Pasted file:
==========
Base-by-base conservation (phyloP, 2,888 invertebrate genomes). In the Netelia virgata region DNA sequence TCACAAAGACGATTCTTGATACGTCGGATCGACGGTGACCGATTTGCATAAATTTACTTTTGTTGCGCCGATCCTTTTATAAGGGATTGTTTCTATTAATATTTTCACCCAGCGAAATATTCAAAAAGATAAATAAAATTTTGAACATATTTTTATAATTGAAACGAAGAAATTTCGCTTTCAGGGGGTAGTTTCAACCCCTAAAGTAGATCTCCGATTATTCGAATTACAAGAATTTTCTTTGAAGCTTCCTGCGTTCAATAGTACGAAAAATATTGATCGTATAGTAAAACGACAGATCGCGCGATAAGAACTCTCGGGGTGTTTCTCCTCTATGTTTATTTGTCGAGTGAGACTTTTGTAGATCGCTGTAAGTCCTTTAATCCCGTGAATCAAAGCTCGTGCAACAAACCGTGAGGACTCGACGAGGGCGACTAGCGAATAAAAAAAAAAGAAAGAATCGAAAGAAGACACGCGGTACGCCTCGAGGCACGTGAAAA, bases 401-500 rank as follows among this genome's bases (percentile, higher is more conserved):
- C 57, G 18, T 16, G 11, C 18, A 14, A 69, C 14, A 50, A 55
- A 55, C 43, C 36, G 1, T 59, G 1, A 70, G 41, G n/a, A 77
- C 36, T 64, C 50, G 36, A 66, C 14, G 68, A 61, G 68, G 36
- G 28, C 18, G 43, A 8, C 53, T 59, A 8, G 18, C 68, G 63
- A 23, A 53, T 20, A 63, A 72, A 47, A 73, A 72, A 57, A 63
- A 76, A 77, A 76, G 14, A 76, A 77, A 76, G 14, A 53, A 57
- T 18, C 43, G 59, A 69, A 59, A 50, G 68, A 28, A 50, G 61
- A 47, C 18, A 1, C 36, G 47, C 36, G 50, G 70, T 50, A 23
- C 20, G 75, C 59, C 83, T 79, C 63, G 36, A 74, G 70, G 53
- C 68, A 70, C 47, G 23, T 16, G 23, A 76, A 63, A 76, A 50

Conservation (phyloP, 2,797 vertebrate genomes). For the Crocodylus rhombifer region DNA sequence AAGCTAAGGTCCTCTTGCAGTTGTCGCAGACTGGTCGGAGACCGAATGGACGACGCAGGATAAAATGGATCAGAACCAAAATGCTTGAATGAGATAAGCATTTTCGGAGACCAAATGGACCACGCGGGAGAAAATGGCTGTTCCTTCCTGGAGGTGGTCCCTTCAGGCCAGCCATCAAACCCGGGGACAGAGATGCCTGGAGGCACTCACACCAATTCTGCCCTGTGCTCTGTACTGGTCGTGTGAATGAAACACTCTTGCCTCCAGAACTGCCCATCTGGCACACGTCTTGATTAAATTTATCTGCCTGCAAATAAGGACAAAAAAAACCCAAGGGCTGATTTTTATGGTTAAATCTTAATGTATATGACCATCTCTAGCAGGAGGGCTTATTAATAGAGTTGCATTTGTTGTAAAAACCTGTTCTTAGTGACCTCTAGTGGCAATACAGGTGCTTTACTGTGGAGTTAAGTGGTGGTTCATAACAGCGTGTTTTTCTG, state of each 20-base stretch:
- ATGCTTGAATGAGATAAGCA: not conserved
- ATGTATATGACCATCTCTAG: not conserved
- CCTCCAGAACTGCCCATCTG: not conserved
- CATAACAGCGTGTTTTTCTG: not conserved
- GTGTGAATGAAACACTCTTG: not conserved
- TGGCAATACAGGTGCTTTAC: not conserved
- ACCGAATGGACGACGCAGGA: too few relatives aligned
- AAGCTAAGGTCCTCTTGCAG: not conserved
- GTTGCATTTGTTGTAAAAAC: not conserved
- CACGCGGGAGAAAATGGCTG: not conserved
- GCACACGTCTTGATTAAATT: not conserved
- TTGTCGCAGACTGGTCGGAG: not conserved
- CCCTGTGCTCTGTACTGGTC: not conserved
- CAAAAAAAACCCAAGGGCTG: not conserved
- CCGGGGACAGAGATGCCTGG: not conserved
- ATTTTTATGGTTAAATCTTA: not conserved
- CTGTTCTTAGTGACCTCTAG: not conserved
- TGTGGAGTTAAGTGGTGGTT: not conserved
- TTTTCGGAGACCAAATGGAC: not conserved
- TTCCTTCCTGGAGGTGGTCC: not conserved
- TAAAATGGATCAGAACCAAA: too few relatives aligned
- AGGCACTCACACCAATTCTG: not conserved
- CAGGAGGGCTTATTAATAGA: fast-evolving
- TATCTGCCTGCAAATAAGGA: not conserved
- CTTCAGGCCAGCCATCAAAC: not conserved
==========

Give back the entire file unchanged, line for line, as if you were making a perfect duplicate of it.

Base-by-base conservation (phyloP, 2,888 invertebrate genomes). In the Netelia virgata region DNA sequence TCACAAAGACGATTCTTGATACGTCGGATCGACGGTGACCGATTTGCATAAATTTACTTTTGTTGCGCCGATCCTTTTATAAGGGATTGTTTCTATTAATATTTTCACCCAGCGAAATATTCAAAAAGATAAATAAAATTTTGAACATATTTTTATAATTGAAACGAAGAAATTTCGCTTTCAGGGGGTAGTTTCAACCCCTAAAGTAGATCTCCGATTATTCGAATTACAAGAATTTTCTTTGAAGCTTCCTGCGTTCAATAGTACGAAAAATATTGATCGTATAGTAAAACGACAGATCGCGCGATAAGAACTCTCGGGGTGTTTCTCCTCTATGTTTATTTGTCGAGTGAGACTTTTGTAGATCGCTGTAAGTCCTTTAATCCCGTGAATCAAAGCTCGTGCAACAAACCGTGAGGACTCGACGAGGGCGACTAGCGAATAAAAAAAAAAGAAAGAATCGAAAGAAGACACGCGGTACGCCTCGAGGCACGTGAAAA, bases 401-500 rank as follows among this genome's bases (percentile, higher is more conserved):
- C 57, G 18, T 16, G 11, C 18, A 14, A 69, C 14, A 50, A 55
- A 55, C 43, C 36, G 1, T 59, G 1, A 70, G 41, G n/a, A 77
- C 36, T 64, C 50, G 36, A 66, C 14, G 68, A 61, G 68, G 36
- G 28, C 18, G 43, A 8, C 53, T 59, A 8, G 18, C 68, G 63
- A 23, A 53, T 20, A 63, A 72, A 47, A 73, A 72, A 57, A 63
- A 76, A 77, A 76, G 14, A 76, A 77, A 76, G 14, A 53, A 57
- T 18, C 43, G 59, A 69, A 59, A 50, G 68, A 28, A 50, G 61
- A 47, C 18, A 1, C 36, G 47, C 36, G 50, G 70, T 50, A 23
- C 20, G 75, C 59, C 83, T 79, C 63, G 36, A 74, G 70, G 53
- C 68, A 70, C 47, G 23, T 16, G 23, A 76, A 63, A 76, A 50

Conservation (phyloP, 2,797 vertebrate genomes). For the Crocodylus rhombifer region DNA sequence AAGCTAAGGTCCTCTTGCAGTTGTCGCAGACTGGTCGGAGACCGAATGGACGACGCAGGATAAAATGGATCAGAACCAAAATGCTTGAATGAGATAAGCATTTTCGGAGACCAAATGGACCACGCGGGAGAAAATGGCTGTTCCTTCCTGGAGGTGGTCCCTTCAGGCCAGCCATCAAACCCGGGGACAGAGATGCCTGGAGGCACTCACACCAATTCTGCCCTGTGCTCTGTACTGGTCGTGTGAATGAAACACTCTTGCCTCCAGAACTGCCCATCTGGCACACGTCTTGATTAAATTTATCTGCCTGCAAATAAGGACAAAAAAAACCCAAGGGCTGATTTTTATGGTTAAATCTTAATGTATATGACCATCTCTAGCAGGAGGGCTTATTAATAGAGTTGCATTTGTTGTAAAAACCTGTTCTTAGTGACCTCTAGTGGCAATACAGGTGCTTTACTGTGGAGTTAAGTGGTGGTTCATAACAGCGTGTTTTTCTG, state of each 20-base stretch:
- ATGCTTGAATGAGATAAGCA: not conserved
- ATGTATATGACCATCTCTAG: not conserved
- CCTCCAGAACTGCCCATCTG: not conserved
- CATAACAGCGTGTTTTTCTG: not conserved
- GTGTGAATGAAACACTCTTG: not conserved
- TGGCAATACAGGTGCTTTAC: not conserved
- ACCGAATGGACGACGCAGGA: too few relatives aligned
- AAGCTAAGGTCCTCTTGCAG: not conserved
- GTTGCATTTGTTGTAAAAAC: not conserved
- CACGCGGGAGAAAATGGCTG: not conserved
- GCACACGTCTTGATTAAATT: not conserved
- TTGTCGCAGACTGGTCGGAG: not conserved
- CCCTGTGCTCTGTACTGGTC: not conserved
- CAAAAAAAACCCAAGGGCTG: not conserved
- CCGGGGACAGAGATGCCTGG: not conserved
- ATTTTTATGGTTAAATCTTA: not conserved
- CTGTTCTTAGTGACCTCTAG: not conserved
- TGTGGAGTTAAGTGGTGGTT: not conserved
- TTTTCGGAGACCAAATGGAC: not conserved
- TTCCTTCCTGGAGGTGGTCC: not conserved
- TAAAATGGATCAGAACCAAA: too few relatives aligned
- AGGCACTCACACCAATTCTG: not conserved
- CAGGAGGGCTTATTAATAGA: fast-evolving
- TATCTGCCTGCAAATAAGGA: not conserved
- CTTCAGGCCAGCCATCAAAC: not conserved